Your gun cannot be a regular firearm that has been converted into a muzzleloader. And the weapon must not be able to be converted to a gun that can fire fixed ammunition by replacing the barrel, bolt, or breechblock.

Another very important point to know is that you can’t use a muzzleloader that is designed to operate with shotgun primer because the shotgun primer is classed as firearm ammunition and felons cannot own, receive, or use firearm ammunition.

Felons have been prosecuted for that mistake, so don’t make the same error.

Remember, these rules refer to federal law. You must check if you can legally own a muzzleloader in your state, city, or county.

Before you go out to shoot your muzzleloader, you should learn how to safely use the gun. There’s a lot to learn about loading and using a muzzleloader correctly, and you can get badly hurt if you have an accident because of improper black powder handling and use.

What Is Black Powder And Can A Felon Legally Use It?

What Is Black Powder And Can A Felon Legally Use It?

Black powder (also called gunpowder) is the earliest known type of chemical explosive. Traditional black powder has been replaced by nitrocellulose in modern ammunition, and the ammunition used for regular guns contains the propellant, primer, and projectile in a convenient casing.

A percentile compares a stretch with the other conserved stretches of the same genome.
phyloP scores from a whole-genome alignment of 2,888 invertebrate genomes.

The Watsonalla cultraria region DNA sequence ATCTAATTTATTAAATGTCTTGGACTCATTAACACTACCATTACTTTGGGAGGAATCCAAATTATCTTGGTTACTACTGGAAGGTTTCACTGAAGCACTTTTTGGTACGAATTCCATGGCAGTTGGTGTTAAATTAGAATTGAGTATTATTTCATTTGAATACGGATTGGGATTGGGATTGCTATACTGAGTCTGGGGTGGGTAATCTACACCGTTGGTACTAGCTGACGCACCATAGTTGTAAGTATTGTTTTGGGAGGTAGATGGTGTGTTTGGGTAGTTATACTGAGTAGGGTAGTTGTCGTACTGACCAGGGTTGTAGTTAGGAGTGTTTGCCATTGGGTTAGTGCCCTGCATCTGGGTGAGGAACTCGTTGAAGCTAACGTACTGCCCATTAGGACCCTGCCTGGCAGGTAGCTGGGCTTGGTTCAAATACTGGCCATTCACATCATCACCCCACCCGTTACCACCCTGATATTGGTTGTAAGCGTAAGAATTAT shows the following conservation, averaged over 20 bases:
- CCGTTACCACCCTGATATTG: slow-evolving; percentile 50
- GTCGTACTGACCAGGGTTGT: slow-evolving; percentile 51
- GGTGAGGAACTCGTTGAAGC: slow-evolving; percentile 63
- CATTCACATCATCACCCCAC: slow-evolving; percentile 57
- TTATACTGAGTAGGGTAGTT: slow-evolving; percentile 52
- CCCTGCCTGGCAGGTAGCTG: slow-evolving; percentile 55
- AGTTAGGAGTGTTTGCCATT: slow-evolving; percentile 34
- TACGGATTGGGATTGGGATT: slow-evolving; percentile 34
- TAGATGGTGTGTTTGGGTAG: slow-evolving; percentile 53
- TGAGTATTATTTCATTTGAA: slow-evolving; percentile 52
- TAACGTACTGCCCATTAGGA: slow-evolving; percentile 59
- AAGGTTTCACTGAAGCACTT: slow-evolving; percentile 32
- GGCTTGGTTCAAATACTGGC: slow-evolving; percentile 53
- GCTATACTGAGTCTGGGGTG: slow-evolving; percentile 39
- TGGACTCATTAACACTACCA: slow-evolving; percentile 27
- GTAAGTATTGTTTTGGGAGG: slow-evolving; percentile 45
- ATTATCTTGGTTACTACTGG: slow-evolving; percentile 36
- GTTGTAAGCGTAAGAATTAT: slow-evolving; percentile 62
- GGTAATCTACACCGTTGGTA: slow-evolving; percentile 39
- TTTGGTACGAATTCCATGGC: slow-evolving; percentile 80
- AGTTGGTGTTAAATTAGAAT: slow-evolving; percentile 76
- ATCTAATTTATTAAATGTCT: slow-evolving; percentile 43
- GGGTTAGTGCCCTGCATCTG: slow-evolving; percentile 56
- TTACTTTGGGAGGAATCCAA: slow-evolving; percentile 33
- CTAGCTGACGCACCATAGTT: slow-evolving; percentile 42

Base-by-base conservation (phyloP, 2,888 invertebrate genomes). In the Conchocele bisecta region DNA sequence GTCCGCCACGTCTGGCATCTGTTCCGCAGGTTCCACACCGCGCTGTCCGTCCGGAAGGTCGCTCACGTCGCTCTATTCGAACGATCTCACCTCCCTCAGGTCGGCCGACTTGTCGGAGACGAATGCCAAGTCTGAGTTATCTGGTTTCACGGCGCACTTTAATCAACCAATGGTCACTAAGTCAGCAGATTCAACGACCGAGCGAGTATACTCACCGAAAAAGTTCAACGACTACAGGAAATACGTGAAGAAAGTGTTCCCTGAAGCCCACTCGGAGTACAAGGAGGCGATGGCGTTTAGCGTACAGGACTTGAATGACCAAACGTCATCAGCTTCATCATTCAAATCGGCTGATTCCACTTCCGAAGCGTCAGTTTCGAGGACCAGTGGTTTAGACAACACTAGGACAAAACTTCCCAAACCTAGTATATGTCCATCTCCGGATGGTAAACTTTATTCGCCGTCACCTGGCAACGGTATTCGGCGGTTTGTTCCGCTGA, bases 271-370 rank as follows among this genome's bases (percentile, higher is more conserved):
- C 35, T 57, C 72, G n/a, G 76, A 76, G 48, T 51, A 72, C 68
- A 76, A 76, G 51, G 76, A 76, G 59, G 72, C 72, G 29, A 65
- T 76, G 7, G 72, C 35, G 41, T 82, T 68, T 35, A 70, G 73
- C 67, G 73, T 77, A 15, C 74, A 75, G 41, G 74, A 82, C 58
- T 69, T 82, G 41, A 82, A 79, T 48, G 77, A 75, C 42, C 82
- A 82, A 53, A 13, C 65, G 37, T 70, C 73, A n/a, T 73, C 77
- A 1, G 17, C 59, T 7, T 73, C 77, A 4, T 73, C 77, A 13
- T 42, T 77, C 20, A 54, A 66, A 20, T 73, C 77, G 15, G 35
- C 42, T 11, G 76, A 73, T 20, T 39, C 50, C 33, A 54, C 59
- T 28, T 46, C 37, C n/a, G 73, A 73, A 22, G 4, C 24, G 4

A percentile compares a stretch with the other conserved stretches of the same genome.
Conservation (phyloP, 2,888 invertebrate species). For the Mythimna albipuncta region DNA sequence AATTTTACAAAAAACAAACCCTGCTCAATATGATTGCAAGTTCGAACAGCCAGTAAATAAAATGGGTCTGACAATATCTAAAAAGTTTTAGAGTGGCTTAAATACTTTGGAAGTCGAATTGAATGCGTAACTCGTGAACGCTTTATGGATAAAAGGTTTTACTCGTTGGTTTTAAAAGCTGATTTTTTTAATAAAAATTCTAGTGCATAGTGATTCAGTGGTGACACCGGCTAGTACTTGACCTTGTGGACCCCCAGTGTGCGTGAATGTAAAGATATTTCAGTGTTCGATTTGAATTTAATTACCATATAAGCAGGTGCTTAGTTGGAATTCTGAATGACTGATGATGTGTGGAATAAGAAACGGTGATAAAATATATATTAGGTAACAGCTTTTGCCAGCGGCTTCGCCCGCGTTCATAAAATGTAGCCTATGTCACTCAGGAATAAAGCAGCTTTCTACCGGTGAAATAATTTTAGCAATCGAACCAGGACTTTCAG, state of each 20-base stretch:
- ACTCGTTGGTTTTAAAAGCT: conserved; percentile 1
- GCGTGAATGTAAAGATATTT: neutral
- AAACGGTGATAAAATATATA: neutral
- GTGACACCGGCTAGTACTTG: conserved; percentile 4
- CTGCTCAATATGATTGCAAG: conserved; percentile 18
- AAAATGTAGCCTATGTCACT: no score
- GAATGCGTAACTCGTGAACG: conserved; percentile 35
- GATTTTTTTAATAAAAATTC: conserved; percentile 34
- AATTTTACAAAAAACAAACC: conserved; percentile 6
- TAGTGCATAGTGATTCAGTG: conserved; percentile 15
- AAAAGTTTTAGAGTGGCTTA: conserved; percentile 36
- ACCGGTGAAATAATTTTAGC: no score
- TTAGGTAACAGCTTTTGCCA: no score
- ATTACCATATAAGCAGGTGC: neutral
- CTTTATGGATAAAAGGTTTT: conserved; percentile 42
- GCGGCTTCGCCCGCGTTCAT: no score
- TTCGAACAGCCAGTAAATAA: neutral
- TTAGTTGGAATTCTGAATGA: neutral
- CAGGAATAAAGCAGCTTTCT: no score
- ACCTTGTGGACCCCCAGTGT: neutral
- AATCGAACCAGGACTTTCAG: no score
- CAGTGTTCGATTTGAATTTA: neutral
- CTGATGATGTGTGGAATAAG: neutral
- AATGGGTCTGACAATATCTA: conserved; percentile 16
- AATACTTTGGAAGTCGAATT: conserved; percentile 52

Guns that use black powder or black powder substitute, require the separate loading of all the components necessary to fire a shot.

Can felons use black powder? Yes, under federal law “prohibited persons” banned from owning a firearm and firearm ammunition can legally own and use black powder for sporting, recreational, or cultural purposes as long as the amount they hold is less than 50 pounds.

The Gun Control Act defines ammunition as cartridge cases, bullets, primers, and propellant powders designed for use in firearms. Because muzzleloaders aren’t firearms, and black powder isn’t a propellant powder designed for use in firearms, felons can use black powder under federal law.

Again, you’ll need to check with your local and state laws to find out if you can legally own and use black powder, and if there are lower limits on the amount you can possess.

Do You Need A Firearms License For A Muzzleloader?

As far as federal regulations are concerned a Federal Firearms License is not required for antique or replica muzzleloaders.

Your state, however, may require a license or a permit.

Can Felons Hunt With A Muzzleloader?

Can Felons Hunt With A Muzzleloader?

If it’s legal for a felon to own a muzzleloader in your state, then you can hunt with a muzzleloader as long as you comply with all of your state’s hunting regulations.

States set the dates for muzzleloader hunting season, they specify which caliber of the weapon must be used for certain game animals, and have rules about the type of black powder and ignition system you can use.

You may also be required to take a course on muzzleloader hunting.

One positive about hunting with a muzzleloader is that muzzleloader season is usually much quieter than regular hunting season, and you’ll have fewer hunters out in the woods competing for the game.